Under Canadian law, a copyright is created as soon as you reduce an original work of authorship to tangible form. Full legal protection, however, does not attach until you register your copyright with the Canadian Intellectual Property Office. You don't have to be a Canadian citizen or resident to obtain copyright protection or register your copyright. Copyright protection in Canada guarantees you copyright protection in any nation that has signed an international copyright treaty.
Reduce your work to tangible form. If it is a song, for example, record it; if it is a story, create a written manuscript. Your work does not have to be published to be eligible for copyright protection.
Create a user account on the website of Industry Canada by selecting a username, password and secret question. Provide your name, company name, job title, email and address.
Follow the on-screen prompts to access the Canadian Intellectual Property Office "Application for Registration of a Copyright in a Work."
Complete the application. You must select a title for the work and identify it by category -- literary, musical, artistic, photograph or dramatic. You should categorize a computer algorithm as a literary work. You must supply publication details if the work has been published. You must identify the work's author and copyright owner by name and contact details; these two parties might be different if, for example, the author sold his copyright to someone else. You must identify yourself as the copyright owner, author, assignee or licensee. If you are an agent acting on behalf of the applicant, you must supply your name and contact details.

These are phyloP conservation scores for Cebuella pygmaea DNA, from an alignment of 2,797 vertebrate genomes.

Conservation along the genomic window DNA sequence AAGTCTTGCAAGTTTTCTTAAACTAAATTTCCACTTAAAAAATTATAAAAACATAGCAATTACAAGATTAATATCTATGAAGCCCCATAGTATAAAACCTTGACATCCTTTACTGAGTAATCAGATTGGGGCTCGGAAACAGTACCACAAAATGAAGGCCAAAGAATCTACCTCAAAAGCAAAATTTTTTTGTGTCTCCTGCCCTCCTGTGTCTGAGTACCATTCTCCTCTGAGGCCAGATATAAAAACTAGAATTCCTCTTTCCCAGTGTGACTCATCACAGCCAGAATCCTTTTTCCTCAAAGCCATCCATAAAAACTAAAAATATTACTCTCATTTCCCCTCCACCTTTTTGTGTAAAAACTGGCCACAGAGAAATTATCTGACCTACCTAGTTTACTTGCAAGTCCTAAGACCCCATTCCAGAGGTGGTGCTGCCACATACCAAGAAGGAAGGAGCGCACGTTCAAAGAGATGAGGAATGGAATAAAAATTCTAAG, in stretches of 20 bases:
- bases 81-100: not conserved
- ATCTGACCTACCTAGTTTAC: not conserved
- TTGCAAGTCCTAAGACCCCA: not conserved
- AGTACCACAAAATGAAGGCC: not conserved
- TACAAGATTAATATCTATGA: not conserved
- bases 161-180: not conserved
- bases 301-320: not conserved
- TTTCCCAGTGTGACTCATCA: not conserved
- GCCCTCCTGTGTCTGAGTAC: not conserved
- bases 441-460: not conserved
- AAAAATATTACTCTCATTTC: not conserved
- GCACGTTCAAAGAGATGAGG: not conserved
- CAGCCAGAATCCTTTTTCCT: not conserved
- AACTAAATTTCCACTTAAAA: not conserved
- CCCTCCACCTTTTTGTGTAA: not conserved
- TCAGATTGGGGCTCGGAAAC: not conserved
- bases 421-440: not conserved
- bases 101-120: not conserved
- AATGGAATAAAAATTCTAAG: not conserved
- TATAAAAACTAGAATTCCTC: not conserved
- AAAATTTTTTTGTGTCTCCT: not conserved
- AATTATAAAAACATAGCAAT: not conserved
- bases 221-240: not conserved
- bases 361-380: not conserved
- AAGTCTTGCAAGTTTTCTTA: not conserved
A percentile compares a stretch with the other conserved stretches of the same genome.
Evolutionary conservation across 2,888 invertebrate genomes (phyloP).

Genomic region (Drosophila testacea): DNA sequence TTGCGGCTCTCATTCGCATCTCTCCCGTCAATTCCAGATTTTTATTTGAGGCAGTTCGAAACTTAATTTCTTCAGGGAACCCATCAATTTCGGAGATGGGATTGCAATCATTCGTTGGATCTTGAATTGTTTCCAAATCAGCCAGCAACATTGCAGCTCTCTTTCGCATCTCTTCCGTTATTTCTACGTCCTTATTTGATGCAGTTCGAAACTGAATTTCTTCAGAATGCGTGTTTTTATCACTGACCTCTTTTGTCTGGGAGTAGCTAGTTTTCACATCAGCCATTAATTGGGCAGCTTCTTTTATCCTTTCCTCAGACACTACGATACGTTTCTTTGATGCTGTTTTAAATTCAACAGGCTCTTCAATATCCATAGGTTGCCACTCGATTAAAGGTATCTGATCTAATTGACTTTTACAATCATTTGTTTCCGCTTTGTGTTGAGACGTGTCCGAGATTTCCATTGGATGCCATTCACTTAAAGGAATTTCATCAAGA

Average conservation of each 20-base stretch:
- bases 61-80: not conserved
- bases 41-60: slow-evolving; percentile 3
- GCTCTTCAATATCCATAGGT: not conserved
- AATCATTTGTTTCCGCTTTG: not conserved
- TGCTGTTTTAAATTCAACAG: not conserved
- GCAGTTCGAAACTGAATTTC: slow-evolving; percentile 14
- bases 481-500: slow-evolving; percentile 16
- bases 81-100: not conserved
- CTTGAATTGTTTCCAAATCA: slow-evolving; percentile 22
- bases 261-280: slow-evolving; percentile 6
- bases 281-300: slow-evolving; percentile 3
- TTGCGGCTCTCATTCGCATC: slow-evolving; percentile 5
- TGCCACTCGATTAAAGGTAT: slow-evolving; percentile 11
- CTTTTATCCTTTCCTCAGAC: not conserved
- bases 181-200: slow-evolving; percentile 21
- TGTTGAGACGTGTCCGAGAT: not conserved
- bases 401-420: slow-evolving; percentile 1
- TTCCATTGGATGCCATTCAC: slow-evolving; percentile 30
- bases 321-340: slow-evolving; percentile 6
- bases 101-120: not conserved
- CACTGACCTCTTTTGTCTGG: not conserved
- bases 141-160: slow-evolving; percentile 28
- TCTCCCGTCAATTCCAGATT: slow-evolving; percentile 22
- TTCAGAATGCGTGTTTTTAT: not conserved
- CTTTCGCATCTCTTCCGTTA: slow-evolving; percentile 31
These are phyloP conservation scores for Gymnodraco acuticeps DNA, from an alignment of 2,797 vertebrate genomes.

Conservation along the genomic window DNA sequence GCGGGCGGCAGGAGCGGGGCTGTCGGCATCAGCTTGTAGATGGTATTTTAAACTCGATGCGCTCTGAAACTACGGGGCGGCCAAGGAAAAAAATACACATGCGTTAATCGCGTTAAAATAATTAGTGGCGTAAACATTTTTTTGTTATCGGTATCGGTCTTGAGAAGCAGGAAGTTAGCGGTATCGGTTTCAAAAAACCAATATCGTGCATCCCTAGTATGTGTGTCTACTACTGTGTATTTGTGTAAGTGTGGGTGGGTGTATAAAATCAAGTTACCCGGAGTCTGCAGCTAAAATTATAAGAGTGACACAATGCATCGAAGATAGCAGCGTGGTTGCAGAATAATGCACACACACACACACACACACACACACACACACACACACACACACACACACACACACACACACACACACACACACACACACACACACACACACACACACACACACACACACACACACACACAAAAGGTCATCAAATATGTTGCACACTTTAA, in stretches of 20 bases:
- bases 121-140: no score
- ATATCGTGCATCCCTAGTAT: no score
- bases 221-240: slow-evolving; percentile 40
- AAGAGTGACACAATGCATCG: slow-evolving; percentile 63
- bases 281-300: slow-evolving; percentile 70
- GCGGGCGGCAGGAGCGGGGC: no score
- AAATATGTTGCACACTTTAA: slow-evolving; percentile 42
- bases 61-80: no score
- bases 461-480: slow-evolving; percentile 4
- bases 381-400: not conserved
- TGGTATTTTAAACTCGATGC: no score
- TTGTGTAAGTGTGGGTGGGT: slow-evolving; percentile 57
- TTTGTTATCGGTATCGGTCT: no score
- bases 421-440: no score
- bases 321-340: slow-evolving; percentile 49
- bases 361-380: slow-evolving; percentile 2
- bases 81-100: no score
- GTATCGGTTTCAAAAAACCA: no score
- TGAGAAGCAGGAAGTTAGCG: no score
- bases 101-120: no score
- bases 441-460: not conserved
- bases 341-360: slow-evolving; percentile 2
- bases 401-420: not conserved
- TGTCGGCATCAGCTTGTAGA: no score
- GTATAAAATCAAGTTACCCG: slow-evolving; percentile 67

Submit your application online, along with a filing fee of $50 per work. You may pay by credit or debit card. You don't have to submit a copy of the work.
Obtain your Copyright Certificate and retain it for your records. The Canadian Intellectual Property Office will mail it to the address listed in the application. You will need your Copyright Certificate to submit as evidence if you file a copyright infringement lawsuit.